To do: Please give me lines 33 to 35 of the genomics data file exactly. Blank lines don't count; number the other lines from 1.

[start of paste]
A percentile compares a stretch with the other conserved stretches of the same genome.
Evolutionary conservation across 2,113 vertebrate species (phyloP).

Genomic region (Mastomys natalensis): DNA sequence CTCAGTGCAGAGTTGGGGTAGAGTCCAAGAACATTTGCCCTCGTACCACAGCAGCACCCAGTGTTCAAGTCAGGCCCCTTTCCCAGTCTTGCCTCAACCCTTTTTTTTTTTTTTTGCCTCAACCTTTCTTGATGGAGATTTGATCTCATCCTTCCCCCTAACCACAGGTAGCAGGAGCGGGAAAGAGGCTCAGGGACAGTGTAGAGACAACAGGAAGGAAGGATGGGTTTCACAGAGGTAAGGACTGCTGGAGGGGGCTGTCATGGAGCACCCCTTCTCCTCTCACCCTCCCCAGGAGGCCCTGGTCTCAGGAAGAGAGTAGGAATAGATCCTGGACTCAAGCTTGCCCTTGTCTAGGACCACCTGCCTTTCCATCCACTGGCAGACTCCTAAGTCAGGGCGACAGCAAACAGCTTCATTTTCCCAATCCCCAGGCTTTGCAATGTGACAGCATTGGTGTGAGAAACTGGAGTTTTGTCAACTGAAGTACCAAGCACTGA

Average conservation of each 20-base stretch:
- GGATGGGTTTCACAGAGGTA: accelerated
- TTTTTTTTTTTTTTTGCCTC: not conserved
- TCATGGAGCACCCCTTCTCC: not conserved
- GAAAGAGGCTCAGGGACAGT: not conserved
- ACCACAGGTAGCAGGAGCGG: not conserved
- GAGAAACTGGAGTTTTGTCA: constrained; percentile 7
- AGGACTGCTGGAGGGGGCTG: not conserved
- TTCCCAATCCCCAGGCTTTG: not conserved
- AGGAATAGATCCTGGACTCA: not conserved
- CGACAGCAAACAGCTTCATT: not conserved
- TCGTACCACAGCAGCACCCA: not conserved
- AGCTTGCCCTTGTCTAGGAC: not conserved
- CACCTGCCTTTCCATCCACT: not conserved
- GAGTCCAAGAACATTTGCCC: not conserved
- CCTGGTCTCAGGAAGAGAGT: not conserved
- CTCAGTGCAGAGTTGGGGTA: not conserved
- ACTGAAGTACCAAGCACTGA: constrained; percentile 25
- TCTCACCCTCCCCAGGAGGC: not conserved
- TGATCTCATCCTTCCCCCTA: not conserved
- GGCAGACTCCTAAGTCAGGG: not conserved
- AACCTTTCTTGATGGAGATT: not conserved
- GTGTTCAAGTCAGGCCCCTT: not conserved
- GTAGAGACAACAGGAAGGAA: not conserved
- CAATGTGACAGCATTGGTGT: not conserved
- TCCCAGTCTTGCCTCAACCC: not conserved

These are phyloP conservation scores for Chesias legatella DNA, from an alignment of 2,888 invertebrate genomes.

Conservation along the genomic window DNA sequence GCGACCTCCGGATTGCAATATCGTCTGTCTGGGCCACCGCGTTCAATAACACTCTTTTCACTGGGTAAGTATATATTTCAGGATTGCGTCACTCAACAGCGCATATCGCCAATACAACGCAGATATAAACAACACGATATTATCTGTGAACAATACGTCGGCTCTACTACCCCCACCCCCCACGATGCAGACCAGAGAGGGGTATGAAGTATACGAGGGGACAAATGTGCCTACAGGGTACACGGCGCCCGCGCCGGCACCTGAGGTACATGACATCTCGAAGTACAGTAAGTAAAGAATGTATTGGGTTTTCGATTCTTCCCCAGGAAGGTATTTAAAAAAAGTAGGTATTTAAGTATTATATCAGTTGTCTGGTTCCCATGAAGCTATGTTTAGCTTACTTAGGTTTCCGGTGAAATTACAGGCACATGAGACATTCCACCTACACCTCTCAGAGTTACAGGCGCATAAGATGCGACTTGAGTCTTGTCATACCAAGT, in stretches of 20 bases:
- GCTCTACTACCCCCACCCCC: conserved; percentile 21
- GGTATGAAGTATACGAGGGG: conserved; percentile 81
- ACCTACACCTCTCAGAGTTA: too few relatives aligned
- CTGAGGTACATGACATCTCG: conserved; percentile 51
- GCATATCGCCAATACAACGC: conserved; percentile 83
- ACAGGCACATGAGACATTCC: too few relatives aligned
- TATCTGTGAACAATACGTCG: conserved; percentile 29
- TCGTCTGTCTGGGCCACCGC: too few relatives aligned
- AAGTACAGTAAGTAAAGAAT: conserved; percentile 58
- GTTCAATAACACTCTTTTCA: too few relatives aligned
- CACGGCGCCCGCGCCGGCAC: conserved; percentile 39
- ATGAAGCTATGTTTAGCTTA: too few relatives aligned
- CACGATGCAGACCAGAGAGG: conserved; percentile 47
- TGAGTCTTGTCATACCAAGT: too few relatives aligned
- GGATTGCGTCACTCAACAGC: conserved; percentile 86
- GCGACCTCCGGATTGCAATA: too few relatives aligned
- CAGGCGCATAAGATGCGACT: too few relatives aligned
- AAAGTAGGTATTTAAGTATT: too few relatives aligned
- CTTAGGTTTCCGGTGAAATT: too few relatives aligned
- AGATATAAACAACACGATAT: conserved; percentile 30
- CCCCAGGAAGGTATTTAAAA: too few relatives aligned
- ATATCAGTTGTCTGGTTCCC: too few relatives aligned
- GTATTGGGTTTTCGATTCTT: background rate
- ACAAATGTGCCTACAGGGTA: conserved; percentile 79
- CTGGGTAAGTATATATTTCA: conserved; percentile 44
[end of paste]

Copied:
- GGTATGAAGTATACGAGGGG: conserved; percentile 81
- ACCTACACCTCTCAGAGTTA: too few relatives aligned
- CTGAGGTACATGACATCTCG: conserved; percentile 51